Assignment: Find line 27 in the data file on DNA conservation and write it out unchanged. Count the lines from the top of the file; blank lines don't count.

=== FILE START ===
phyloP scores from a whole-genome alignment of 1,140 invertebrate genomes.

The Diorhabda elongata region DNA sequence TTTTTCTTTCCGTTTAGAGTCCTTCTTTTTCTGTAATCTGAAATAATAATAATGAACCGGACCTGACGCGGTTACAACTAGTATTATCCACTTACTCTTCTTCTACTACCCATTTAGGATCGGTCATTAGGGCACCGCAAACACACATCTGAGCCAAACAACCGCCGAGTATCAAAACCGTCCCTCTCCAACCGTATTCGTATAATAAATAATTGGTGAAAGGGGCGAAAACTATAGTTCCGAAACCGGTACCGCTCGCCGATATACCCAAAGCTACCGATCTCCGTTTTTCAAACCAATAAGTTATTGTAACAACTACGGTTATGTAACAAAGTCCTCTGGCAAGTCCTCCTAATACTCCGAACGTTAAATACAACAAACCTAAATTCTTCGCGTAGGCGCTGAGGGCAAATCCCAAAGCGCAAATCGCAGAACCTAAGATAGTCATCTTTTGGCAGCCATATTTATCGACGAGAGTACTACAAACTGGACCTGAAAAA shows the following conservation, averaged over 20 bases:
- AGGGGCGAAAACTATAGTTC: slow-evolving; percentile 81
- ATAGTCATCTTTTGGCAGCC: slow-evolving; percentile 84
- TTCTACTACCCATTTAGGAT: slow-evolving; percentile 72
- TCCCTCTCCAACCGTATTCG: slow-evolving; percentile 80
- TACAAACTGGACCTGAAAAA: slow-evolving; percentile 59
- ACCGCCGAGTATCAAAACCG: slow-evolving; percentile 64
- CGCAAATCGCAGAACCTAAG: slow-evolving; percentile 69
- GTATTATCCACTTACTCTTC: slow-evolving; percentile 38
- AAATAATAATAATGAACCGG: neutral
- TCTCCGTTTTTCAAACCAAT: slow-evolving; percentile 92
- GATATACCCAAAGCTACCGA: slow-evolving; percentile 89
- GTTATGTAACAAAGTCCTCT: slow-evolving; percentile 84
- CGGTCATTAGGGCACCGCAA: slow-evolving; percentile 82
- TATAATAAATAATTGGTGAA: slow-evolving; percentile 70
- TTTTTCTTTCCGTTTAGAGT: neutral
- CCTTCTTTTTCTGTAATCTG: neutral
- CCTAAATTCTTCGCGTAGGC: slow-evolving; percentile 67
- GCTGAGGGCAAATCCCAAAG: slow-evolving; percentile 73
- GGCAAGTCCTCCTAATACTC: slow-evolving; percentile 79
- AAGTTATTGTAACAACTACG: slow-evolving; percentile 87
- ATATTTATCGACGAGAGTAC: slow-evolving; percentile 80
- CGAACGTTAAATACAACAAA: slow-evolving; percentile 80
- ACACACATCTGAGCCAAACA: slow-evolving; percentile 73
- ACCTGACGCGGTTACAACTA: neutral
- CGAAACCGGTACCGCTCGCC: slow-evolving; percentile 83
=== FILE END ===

- CGAAACCGGTACCGCTCGCC: slow-evolving; percentile 83